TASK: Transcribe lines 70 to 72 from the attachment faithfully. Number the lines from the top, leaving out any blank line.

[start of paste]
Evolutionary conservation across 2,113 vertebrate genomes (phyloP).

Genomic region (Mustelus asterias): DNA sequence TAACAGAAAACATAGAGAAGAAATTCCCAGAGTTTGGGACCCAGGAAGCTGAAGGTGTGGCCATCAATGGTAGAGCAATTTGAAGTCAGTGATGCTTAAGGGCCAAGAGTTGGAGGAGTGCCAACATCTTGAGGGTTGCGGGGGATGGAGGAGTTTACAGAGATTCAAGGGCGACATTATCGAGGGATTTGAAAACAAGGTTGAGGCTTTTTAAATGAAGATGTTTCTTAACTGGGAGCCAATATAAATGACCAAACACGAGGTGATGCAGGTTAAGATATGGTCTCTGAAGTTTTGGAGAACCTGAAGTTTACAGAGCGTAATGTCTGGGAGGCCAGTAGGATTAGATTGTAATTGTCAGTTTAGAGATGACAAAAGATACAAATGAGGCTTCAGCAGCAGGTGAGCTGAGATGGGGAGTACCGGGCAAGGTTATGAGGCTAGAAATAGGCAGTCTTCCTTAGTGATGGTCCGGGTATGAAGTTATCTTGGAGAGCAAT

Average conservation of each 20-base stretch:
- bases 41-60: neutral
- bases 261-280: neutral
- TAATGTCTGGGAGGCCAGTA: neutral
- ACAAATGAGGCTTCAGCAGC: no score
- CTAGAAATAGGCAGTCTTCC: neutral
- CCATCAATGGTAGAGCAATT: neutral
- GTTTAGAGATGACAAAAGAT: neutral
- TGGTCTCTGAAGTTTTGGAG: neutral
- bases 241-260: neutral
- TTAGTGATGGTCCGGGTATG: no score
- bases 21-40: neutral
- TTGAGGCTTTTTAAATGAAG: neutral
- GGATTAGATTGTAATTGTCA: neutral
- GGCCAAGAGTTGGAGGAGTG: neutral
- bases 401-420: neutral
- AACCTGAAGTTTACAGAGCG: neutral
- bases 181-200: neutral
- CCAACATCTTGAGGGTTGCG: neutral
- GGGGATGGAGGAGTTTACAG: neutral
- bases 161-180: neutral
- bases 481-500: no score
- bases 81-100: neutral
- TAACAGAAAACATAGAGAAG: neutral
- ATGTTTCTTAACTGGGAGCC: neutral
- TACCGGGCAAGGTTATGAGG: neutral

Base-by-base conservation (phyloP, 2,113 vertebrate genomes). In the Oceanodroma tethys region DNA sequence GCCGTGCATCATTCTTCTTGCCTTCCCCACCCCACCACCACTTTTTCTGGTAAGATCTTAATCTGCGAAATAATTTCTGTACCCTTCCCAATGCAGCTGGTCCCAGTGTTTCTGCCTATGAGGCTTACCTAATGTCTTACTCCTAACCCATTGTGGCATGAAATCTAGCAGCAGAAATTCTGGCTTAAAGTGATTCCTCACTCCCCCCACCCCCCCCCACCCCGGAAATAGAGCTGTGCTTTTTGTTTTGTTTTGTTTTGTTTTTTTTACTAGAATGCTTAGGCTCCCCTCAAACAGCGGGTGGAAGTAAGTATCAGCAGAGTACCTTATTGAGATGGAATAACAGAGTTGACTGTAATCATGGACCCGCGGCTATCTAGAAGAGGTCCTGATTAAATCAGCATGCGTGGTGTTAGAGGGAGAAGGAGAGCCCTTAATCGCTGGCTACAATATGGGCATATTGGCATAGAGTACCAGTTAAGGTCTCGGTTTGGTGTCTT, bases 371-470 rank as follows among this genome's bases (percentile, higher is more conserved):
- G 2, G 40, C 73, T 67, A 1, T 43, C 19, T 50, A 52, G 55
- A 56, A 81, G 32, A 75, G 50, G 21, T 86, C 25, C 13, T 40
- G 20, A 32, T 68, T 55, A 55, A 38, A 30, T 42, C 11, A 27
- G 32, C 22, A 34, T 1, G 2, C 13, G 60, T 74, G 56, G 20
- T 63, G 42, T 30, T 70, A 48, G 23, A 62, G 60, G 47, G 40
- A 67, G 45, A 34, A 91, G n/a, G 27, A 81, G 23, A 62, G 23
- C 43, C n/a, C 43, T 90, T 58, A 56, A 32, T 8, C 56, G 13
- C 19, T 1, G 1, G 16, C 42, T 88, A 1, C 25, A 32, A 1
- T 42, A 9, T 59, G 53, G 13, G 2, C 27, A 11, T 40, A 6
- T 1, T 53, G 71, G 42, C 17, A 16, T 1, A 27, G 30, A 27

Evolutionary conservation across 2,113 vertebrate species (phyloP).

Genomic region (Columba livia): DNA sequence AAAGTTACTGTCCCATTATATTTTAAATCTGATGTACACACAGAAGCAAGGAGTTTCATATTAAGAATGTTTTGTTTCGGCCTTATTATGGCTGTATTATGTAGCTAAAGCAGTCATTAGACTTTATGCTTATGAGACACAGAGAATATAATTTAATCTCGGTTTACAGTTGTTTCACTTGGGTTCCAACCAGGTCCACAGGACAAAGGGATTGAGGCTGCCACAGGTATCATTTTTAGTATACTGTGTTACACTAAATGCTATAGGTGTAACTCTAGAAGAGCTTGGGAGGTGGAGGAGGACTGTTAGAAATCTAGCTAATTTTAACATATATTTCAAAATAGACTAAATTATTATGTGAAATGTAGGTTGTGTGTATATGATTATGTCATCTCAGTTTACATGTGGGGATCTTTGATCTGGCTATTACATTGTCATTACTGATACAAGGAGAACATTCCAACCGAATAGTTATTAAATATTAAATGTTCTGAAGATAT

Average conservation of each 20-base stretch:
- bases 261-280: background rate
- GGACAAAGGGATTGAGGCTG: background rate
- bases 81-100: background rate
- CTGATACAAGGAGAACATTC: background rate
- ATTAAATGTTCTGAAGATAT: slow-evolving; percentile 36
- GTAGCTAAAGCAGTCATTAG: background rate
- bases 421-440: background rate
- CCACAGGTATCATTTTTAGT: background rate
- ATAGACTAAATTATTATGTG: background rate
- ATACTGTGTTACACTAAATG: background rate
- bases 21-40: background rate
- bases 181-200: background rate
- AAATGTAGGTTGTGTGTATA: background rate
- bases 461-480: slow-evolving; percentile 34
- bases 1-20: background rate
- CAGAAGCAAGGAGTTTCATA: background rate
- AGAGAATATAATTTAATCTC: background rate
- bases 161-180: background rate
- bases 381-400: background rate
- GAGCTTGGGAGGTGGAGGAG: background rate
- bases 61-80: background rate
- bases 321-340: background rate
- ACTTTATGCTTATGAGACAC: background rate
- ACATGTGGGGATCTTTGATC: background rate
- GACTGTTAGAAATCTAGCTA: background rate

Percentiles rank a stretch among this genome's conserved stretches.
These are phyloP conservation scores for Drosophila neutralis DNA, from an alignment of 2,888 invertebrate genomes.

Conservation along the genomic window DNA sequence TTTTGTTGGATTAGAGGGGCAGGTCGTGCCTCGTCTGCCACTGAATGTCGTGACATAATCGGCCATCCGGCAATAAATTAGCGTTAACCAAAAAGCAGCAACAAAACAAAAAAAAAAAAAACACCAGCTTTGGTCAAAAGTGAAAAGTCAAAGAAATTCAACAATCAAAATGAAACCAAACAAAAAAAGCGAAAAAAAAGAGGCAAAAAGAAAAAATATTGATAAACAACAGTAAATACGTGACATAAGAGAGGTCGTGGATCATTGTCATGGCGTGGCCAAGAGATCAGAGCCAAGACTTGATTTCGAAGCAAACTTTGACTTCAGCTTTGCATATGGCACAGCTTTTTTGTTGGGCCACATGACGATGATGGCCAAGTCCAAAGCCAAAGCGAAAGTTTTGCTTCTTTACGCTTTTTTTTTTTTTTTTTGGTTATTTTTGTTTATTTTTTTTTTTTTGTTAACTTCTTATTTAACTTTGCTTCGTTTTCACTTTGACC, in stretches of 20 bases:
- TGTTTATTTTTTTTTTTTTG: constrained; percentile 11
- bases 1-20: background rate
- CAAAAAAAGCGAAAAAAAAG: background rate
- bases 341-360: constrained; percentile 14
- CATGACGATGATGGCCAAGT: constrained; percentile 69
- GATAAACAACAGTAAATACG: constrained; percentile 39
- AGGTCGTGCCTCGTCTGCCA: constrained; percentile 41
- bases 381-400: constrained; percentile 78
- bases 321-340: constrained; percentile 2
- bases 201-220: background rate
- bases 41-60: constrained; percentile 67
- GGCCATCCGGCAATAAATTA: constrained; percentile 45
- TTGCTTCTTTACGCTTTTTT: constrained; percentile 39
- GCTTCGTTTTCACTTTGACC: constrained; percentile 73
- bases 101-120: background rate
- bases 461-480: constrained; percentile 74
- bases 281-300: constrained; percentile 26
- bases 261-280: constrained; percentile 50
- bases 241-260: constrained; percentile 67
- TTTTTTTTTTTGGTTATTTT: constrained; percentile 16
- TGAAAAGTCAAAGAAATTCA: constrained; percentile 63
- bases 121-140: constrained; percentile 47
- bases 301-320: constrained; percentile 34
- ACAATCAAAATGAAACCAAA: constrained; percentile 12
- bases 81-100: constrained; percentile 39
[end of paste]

Conservation along the genomic window DNA sequence TTTTGTTGGATTAGAGGGGCAGGTCGTGCCTCGTCTGCCACTGAATGTCGTGACATAATCGGCCATCCGGCAATAAATTAGCGTTAACCAAAAAGCAGCAACAAAACAAAAAAAAAAAAAACACCAGCTTTGGTCAAAAGTGAAAAGTCAAAGAAATTCAACAATCAAAATGAAACCAAACAAAAAAAGCGAAAAAAAAGAGGCAAAAAGAAAAAATATTGATAAACAACAGTAAATACGTGACATAAGAGAGGTCGTGGATCATTGTCATGGCGTGGCCAAGAGATCAGAGCCAAGACTTGATTTCGAAGCAAACTTTGACTTCAGCTTTGCATATGGCACAGCTTTTTTGTTGGGCCACATGACGATGATGGCCAAGTCCAAAGCCAAAGCGAAAGTTTTGCTTCTTTACGCTTTTTTTTTTTTTTTTTGGTTATTTTTGTTTATTTTTTTTTTTTTGTTAACTTCTTATTTAACTTTGCTTCGTTTTCACTTTGACC, in stretches of 20 bases:
- TGTTTATTTTTTTTTTTTTG: constrained; percentile 11
- bases 1-20: background rate